Rebel fighters are preparing to leave eastern Aleppo under a deal that could end more than four years of fierce fighting in the Syrian city.
Government buses have been brought in, but the evacuation is being delayed.
Russia, a key ally of President Bashar al-Assad, said on Tuesday military action had ended. City residents say there has been no fighting since then.
Russia also said that government troops had re-established control over the last areas held by the rebels.
The rebels had been squeezed into ever smaller areas of the city in recent months in a major government offensive backed by Russian air power.
News of the evacuation deal came on Tuesday as the UN reported summary killings by pro-government forces.
It said it had reliable evidence that in four areas 82 civilians were killed, adding that many more may have died.
The UN and the US said the Syrian government as well as Russia and Iran – another key ally of President Assad – were accountable for any atrocities committed in the city.
Syria’s government and Russia said the allegations were untrue.
Speaking at an emergency session of the UN Security Council on Tuesday, the Russian ambassador to the UN, Vitaly Churkin, said: “According to the latest information that we received in the last hour, military actions in eastern Aleppo are over.”
He earlier said the deal was reached to allow the rebels leave, saying it would take place within hours.
“The civilians, they can stay, they can go to safe places, they can take advantage of the humanitarian arrangements that are on the ground. Nobody is going to harm the civilians,” Mr Churkin said.
But the rebels, while confirming the deal, stressed that civilians would also be included in the exodus.
Syria’s state media said on Tuesday the rebels would be evacuated through the Ramouseh crossing in the south, and then to rebel-held areas in Idlib province.
But the planned evacuation did not start at dawn on Wednesday as expected.
The Syrian government is now said to be demanding a simultaneous evacuation of their own injured fighters and civilians in the nearby towns of Fua and Kfraya, which are encircled by rebel forces.
Extraordinary turnaround: By BBC defence and diplomatic correspondent Jonathan Marcus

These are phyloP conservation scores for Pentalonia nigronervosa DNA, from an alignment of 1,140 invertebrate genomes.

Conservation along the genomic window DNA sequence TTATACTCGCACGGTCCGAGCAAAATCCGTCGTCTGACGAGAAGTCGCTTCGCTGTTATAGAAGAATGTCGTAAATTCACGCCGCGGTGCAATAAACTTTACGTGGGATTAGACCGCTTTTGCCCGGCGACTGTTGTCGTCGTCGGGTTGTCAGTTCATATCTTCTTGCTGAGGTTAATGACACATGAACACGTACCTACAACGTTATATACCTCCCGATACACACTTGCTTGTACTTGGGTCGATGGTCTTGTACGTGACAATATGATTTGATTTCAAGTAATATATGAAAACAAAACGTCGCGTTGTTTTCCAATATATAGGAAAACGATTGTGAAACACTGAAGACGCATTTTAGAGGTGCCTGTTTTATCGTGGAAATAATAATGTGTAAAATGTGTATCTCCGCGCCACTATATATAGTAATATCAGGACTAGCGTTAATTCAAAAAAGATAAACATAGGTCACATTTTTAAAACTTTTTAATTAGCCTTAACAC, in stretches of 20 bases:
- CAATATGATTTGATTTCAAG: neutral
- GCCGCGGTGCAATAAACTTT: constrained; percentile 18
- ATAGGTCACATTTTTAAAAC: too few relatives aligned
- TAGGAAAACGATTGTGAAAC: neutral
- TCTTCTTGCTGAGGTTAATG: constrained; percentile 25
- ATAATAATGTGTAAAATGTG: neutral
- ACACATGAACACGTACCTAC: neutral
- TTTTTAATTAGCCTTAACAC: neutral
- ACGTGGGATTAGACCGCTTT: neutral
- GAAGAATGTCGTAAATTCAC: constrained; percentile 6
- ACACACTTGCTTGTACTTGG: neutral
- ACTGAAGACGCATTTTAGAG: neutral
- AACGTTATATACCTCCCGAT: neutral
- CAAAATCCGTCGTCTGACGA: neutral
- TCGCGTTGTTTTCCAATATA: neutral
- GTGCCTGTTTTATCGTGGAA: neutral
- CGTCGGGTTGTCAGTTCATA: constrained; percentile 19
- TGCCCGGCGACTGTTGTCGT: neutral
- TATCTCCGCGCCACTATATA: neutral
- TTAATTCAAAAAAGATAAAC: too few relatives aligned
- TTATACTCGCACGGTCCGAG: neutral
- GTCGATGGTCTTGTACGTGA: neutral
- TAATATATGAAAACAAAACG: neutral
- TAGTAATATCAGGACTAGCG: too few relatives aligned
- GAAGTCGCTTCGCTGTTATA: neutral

The seizure of the eastern part of the city by government forces and the crushing of the rebel enclave there represents a major propaganda victory for the government of President Bashar al-Assad, which now controls virtually all of the major population centres of the country.
But Aleppo – the most populous city before the civil war and the country’s financial centre – is the biggest prize.
Its capture represents a victory not just for Mr Assad but also for his Iranian and Russian backers.
Aleppo itself may not matter much on Moscow’s strategic chess-board. But the defeat of the rebel opposition there underscores the extraordinary turn-around in President Assad’s fortunes.
Before Russia intervened President Assad was on the ropes, his military power crumbling.
External actors have propped up his government in large part to secure their own strategic aspirations. And these aspirations will play an important part in deciding what comes next.
What is the situation in the rebel areas?
Before the end to hostilities was announced, the rebels had retreated into just a handful of neighbourhoods.
It is hard to know exactly how many people are in the besieged areas, although UN envoy Staffan de Mistura put the figure at about 50,000.
He said there were approximately 1,500 rebel fighters, about 30% of whom were from the jihadist group formerly known as the al-Nusra Front.
Other local sources say there could be as many as 100,000 people, many of them arriving from areas recently taken by the government.
Ibrahim Abu-Laith, a spokesman for the White Helmets volunteer rescue group, said only one medical point was still working in the besieged areas. There was no first aid equipment left, he added.
He said volunteers were using their hands to pull people out of rubble, but some 70 people were stuck and could not be extracted.
Last messages from Aleppo
Activist Lina Shamy: “Humans all over the world, don’t sleep! You can do something, protest now! Stop the genocide”.
Bana Alabed, aged 7: “I am talking to the world now live from East #Aleppo. This is my last moment to either live or die.”
White Helmets tweet: “All streets & destroyed buildings are full with dead bodies. It’s hell.”
Abdul Kafi Alhamado, teacher: “Some people are under the rubble, no-one can help them. They just leave them under the rubble until they die – these houses as their graves.”
What does this mean for the civil war?
This is a huge blow to the armed opposition, and a major victory for the Russians, the Iranians, Lebanon’s Hezbollah and some Iraqi Shia militias.
But the rebels still control quite large areas, as do the jihadists of so-called Islamic State. So in terms of Syria itself the war continues.
The BBC’s Middle East editor Jeremy Bowen says it will be a different type of war – less rebels trying to hold territory and create their own entity, more hit-and-run and insurgency.
How did Aleppo reach this point?
For much of the past four years, Aleppo has been divided roughly in two, with the government controlling the western half and rebels the east.
Syrian troops finally broke the deadlock with the help of Iranian-backed militias and Russian air strikes, reinstating a siege on the east in early September and launching an all-out assault weeks later.